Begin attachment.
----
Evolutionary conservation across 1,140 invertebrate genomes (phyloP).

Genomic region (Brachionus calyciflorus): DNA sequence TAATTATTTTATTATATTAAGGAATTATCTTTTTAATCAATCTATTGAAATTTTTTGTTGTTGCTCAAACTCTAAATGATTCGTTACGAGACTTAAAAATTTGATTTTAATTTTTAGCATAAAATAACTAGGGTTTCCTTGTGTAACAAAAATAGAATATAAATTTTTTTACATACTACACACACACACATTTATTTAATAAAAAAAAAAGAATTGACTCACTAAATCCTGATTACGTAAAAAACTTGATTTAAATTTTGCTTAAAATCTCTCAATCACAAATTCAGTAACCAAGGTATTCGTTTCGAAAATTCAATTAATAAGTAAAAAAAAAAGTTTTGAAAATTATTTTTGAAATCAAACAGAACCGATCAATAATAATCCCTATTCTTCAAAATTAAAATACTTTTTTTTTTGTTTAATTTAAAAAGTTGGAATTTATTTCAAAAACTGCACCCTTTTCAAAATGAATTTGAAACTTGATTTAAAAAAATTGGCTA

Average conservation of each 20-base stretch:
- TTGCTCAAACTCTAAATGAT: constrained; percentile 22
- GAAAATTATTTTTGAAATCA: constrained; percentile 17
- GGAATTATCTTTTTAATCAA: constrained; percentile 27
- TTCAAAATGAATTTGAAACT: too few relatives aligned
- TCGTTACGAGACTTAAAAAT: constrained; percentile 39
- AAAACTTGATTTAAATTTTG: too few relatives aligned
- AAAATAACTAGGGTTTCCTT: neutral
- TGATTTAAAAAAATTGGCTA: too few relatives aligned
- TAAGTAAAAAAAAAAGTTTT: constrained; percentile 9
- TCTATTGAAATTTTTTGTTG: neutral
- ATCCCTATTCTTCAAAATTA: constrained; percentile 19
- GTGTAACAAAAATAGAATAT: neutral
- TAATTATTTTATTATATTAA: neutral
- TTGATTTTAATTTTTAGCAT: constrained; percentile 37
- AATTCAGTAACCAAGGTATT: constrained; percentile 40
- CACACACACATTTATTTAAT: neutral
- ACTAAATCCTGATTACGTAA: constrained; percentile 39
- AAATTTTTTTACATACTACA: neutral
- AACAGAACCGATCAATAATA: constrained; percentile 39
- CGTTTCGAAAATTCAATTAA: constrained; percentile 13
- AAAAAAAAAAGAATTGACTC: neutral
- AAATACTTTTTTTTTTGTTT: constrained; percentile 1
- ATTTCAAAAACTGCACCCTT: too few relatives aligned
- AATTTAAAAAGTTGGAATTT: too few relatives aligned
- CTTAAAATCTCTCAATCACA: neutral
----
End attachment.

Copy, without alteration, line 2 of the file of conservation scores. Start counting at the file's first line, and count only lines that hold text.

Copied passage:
Genomic region (Brachionus calyciflorus): DNA sequence TAATTATTTTATTATATTAAGGAATTATCTTTTTAATCAATCTATTGAAATTTTTTGTTGTTGCTCAAACTCTAAATGATTCGTTACGAGACTTAAAAATTTGATTTTAATTTTTAGCATAAAATAACTAGGGTTTCCTTGTGTAACAAAAATAGAATATAAATTTTTTTACATACTACACACACACACATTTATTTAATAAAAAAAAAAGAATTGACTCACTAAATCCTGATTACGTAAAAAACTTGATTTAAATTTTGCTTAAAATCTCTCAATCACAAATTCAGTAACCAAGGTATTCGTTTCGAAAATTCAATTAATAAGTAAAAAAAAAAGTTTTGAAAATTATTTTTGAAATCAAACAGAACCGATCAATAATAATCCCTATTCTTCAAAATTAAAATACTTTTTTTTTTGTTTAATTTAAAAAGTTGGAATTTATTTCAAAAACTGCACCCTTTTCAAAATGAATTTGAAACTTGATTTAAAAAAATTGGCTA